Role of Opposite Hand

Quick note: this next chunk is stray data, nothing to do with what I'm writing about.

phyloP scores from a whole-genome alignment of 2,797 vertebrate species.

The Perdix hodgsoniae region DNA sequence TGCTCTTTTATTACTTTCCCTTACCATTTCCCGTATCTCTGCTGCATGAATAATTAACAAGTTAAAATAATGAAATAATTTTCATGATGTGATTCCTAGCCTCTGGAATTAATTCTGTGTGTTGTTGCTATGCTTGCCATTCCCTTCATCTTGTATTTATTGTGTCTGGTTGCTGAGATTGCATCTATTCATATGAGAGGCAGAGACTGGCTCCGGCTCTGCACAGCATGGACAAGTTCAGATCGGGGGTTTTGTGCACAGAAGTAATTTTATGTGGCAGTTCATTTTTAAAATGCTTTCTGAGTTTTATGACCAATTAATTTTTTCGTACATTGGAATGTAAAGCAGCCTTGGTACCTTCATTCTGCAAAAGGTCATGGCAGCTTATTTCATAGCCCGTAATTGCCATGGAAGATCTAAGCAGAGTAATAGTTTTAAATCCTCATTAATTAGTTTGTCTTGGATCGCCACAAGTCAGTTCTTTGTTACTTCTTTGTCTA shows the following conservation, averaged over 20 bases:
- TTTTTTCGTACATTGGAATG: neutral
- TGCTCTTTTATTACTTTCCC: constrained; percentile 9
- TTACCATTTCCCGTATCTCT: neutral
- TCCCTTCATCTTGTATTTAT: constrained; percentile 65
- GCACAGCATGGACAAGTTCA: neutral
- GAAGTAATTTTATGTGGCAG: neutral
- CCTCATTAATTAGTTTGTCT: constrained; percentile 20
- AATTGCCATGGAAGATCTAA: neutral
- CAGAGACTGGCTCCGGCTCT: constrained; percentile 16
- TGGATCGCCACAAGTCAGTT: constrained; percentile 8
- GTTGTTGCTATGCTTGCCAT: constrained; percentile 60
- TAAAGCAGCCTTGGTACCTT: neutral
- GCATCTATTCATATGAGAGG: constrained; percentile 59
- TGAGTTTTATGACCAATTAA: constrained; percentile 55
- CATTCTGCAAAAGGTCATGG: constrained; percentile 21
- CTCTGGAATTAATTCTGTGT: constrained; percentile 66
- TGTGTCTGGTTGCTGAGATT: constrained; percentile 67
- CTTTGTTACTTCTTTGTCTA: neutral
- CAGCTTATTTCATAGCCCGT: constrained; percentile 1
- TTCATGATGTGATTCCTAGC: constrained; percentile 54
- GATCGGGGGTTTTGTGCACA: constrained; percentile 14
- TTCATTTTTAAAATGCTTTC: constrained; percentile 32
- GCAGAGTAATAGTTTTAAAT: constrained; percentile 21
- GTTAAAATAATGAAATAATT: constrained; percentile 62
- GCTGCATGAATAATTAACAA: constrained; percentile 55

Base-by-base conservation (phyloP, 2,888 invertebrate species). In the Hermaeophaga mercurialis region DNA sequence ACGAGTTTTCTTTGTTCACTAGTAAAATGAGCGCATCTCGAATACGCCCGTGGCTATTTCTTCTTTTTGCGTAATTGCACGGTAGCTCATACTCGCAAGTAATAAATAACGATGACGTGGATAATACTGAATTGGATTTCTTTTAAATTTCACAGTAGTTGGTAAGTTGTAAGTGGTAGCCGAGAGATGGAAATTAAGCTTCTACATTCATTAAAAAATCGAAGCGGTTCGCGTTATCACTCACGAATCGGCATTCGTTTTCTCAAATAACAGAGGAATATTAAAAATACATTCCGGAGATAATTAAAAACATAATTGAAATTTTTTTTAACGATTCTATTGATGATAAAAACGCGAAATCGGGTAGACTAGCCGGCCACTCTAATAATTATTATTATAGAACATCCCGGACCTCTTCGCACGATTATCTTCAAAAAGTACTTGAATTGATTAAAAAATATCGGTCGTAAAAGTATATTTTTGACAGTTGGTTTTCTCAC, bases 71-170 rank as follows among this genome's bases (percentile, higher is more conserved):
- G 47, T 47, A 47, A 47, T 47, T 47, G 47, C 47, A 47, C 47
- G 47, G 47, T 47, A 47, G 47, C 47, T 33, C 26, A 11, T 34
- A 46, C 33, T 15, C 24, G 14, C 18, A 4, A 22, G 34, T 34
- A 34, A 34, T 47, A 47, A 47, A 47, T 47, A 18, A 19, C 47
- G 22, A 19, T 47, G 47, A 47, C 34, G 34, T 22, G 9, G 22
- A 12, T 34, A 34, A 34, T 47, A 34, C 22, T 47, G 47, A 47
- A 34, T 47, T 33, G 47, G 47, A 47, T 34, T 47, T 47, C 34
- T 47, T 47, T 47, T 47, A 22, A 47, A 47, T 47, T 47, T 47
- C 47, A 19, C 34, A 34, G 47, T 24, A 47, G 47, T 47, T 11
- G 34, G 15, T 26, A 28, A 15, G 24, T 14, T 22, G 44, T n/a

When using the forceps and elevators to luxate and remove teeth, it is important that the surgeon’s opposite hand play an active role in the procedure. For the righthanded operator, the left hand has a variety of functions. It is responsible for reflecting the soft tissues of the . cheeks, lips, and tongue to provide adequate visualization of the area of surgery. It helps to protect other teeth from the forceps, should it release suddenly from the tooth socket. It helps to stabilize the patient’s head during the extraction process. In some situations, large amounts of force are required to expand heavy alveolar bone; therefore the patient’s head requires active assistance to be held steady. The opposite hand plays an important role in supporting and stabilizing the lower jaw when mandibular teeth are being extracted. It is often necessary to apply considerable pressure to expand heavy mandibular bone, and such forces can cause discomfort and even injury to the TMJ unless a steady hand counteracts them. A bite block placed on the contralateral side is also used to help support the jaw in this situation. Finally, the opposite hand supports the alveolar process and provides tactile information to the operator concerning the expansion of the alveolar process during the luxation period. In some situations it is impossible for the opposite hand to perform all of these functions at the same time, so the surgeon requires an assistant to help with some of them.